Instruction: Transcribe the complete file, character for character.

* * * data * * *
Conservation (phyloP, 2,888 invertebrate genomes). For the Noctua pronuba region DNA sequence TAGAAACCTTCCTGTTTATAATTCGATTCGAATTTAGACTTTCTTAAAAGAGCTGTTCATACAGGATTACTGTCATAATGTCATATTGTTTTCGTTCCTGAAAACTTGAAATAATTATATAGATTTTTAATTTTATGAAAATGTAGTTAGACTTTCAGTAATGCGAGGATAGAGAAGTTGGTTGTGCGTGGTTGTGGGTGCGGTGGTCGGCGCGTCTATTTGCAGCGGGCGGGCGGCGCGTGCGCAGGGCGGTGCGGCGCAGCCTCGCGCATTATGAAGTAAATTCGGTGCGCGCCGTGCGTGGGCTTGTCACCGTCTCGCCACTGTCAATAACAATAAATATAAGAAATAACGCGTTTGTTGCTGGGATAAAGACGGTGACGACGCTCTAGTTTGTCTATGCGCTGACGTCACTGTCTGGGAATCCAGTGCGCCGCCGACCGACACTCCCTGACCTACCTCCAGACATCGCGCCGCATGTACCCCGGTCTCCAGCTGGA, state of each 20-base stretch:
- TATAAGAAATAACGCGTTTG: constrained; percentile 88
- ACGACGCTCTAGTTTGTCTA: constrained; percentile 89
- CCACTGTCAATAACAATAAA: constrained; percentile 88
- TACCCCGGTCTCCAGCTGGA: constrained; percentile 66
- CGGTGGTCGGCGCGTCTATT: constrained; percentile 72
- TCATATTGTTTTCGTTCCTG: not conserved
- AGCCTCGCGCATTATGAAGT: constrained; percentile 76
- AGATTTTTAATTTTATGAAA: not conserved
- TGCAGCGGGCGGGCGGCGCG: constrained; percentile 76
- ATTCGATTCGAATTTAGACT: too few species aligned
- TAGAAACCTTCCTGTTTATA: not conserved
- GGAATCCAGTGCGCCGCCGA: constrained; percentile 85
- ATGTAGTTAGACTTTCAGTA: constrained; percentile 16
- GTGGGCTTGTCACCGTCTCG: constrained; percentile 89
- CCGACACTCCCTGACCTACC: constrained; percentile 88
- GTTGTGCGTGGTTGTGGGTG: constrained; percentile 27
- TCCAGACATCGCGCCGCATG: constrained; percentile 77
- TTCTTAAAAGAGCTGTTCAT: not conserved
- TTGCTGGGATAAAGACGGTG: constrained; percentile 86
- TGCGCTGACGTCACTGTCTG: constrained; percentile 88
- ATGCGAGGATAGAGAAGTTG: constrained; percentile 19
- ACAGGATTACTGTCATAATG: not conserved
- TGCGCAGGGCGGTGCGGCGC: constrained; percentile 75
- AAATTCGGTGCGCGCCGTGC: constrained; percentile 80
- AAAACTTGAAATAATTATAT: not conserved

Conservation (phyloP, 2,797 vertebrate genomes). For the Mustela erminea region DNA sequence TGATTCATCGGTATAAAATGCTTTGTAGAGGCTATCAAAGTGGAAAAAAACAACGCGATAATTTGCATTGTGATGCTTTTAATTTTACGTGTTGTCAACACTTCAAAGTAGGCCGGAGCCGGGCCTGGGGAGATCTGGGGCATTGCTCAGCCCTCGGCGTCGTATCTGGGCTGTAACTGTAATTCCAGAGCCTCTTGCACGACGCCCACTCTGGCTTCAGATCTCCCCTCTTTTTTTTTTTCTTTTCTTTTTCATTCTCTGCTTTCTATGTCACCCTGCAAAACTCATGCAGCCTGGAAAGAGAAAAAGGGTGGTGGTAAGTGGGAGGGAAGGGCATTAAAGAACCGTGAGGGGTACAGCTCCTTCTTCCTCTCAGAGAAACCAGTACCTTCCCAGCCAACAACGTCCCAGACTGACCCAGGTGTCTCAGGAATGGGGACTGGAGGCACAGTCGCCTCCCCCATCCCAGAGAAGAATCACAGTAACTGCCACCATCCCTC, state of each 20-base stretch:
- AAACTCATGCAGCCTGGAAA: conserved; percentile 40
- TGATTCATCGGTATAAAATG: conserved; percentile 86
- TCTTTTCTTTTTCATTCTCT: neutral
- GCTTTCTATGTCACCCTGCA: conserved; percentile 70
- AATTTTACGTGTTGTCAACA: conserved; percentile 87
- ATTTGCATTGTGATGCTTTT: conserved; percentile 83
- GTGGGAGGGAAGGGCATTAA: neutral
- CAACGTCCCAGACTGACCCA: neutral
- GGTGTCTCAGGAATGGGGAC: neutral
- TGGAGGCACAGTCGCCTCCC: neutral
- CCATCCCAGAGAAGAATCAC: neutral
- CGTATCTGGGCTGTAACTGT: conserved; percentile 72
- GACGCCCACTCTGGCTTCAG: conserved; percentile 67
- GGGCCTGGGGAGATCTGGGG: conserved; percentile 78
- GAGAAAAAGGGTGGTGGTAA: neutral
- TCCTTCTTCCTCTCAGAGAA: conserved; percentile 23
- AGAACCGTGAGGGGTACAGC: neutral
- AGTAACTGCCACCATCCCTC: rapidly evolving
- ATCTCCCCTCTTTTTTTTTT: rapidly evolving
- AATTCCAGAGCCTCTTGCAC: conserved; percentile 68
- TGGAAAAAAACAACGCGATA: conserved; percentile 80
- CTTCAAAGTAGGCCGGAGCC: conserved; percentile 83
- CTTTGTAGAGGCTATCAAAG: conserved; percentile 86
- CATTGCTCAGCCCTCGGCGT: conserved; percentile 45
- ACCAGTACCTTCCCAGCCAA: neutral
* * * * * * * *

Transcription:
Conservation (phyloP, 2,888 invertebrate genomes). For the Noctua pronuba region DNA sequence TAGAAACCTTCCTGTTTATAATTCGATTCGAATTTAGACTTTCTTAAAAGAGCTGTTCATACAGGATTACTGTCATAATGTCATATTGTTTTCGTTCCTGAAAACTTGAAATAATTATATAGATTTTTAATTTTATGAAAATGTAGTTAGACTTTCAGTAATGCGAGGATAGAGAAGTTGGTTGTGCGTGGTTGTGGGTGCGGTGGTCGGCGCGTCTATTTGCAGCGGGCGGGCGGCGCGTGCGCAGGGCGGTGCGGCGCAGCCTCGCGCATTATGAAGTAAATTCGGTGCGCGCCGTGCGTGGGCTTGTCACCGTCTCGCCACTGTCAATAACAATAAATATAAGAAATAACGCGTTTGTTGCTGGGATAAAGACGGTGACGACGCTCTAGTTTGTCTATGCGCTGACGTCACTGTCTGGGAATCCAGTGCGCCGCCGACCGACACTCCCTGACCTACCTCCAGACATCGCGCCGCATGTACCCCGGTCTCCAGCTGGA, state of each 20-base stretch:
- TATAAGAAATAACGCGTTTG: constrained; percentile 88
- ACGACGCTCTAGTTTGTCTA: constrained; percentile 89
- CCACTGTCAATAACAATAAA: constrained; percentile 88
- TACCCCGGTCTCCAGCTGGA: constrained; percentile 66
- CGGTGGTCGGCGCGTCTATT: constrained; percentile 72
- TCATATTGTTTTCGTTCCTG: not conserved
- AGCCTCGCGCATTATGAAGT: constrained; percentile 76
- AGATTTTTAATTTTATGAAA: not conserved
- TGCAGCGGGCGGGCGGCGCG: constrained; percentile 76
- ATTCGATTCGAATTTAGACT: too few species aligned
- TAGAAACCTTCCTGTTTATA: not conserved
- GGAATCCAGTGCGCCGCCGA: constrained; percentile 85
- ATGTAGTTAGACTTTCAGTA: constrained; percentile 16
- GTGGGCTTGTCACCGTCTCG: constrained; percentile 89
- CCGACACTCCCTGACCTACC: constrained; percentile 88
- GTTGTGCGTGGTTGTGGGTG: constrained; percentile 27
- TCCAGACATCGCGCCGCATG: constrained; percentile 77
- TTCTTAAAAGAGCTGTTCAT: not conserved
- TTGCTGGGATAAAGACGGTG: constrained; percentile 86
- TGCGCTGACGTCACTGTCTG: constrained; percentile 88
- ATGCGAGGATAGAGAAGTTG: constrained; percentile 19
- ACAGGATTACTGTCATAATG: not conserved
- TGCGCAGGGCGGTGCGGCGC: constrained; percentile 75
- AAATTCGGTGCGCGCCGTGC: constrained; percentile 80
- AAAACTTGAAATAATTATAT: not conserved

Conservation (phyloP, 2,797 vertebrate genomes). For the Mustela erminea region DNA sequence TGATTCATCGGTATAAAATGCTTTGTAGAGGCTATCAAAGTGGAAAAAAACAACGCGATAATTTGCATTGTGATGCTTTTAATTTTACGTGTTGTCAACACTTCAAAGTAGGCCGGAGCCGGGCCTGGGGAGATCTGGGGCATTGCTCAGCCCTCGGCGTCGTATCTGGGCTGTAACTGTAATTCCAGAGCCTCTTGCACGACGCCCACTCTGGCTTCAGATCTCCCCTCTTTTTTTTTTTCTTTTCTTTTTCATTCTCTGCTTTCTATGTCACCCTGCAAAACTCATGCAGCCTGGAAAGAGAAAAAGGGTGGTGGTAAGTGGGAGGGAAGGGCATTAAAGAACCGTGAGGGGTACAGCTCCTTCTTCCTCTCAGAGAAACCAGTACCTTCCCAGCCAACAACGTCCCAGACTGACCCAGGTGTCTCAGGAATGGGGACTGGAGGCACAGTCGCCTCCCCCATCCCAGAGAAGAATCACAGTAACTGCCACCATCCCTC, state of each 20-base stretch:
- AAACTCATGCAGCCTGGAAA: conserved; percentile 40
- TGATTCATCGGTATAAAATG: conserved; percentile 86
- TCTTTTCTTTTTCATTCTCT: neutral
- GCTTTCTATGTCACCCTGCA: conserved; percentile 70
- AATTTTACGTGTTGTCAACA: conserved; percentile 87
- ATTTGCATTGTGATGCTTTT: conserved; percentile 83
- GTGGGAGGGAAGGGCATTAA: neutral
- CAACGTCCCAGACTGACCCA: neutral
- GGTGTCTCAGGAATGGGGAC: neutral
- TGGAGGCACAGTCGCCTCCC: neutral
- CCATCCCAGAGAAGAATCAC: neutral
- CGTATCTGGGCTGTAACTGT: conserved; percentile 72
- GACGCCCACTCTGGCTTCAG: conserved; percentile 67
- GGGCCTGGGGAGATCTGGGG: conserved; percentile 78
- GAGAAAAAGGGTGGTGGTAA: neutral
- TCCTTCTTCCTCTCAGAGAA: conserved; percentile 23
- AGAACCGTGAGGGGTACAGC: neutral
- AGTAACTGCCACCATCCCTC: rapidly evolving
- ATCTCCCCTCTTTTTTTTTT: rapidly evolving
- AATTCCAGAGCCTCTTGCAC: conserved; percentile 68
- TGGAAAAAAACAACGCGATA: conserved; percentile 80
- CTTCAAAGTAGGCCGGAGCC: conserved; percentile 83
- CTTTGTAGAGGCTATCAAAG: conserved; percentile 86
- CATTGCTCAGCCCTCGGCGT: conserved; percentile 45
- ACCAGTACCTTCCCAGCCAA: neutral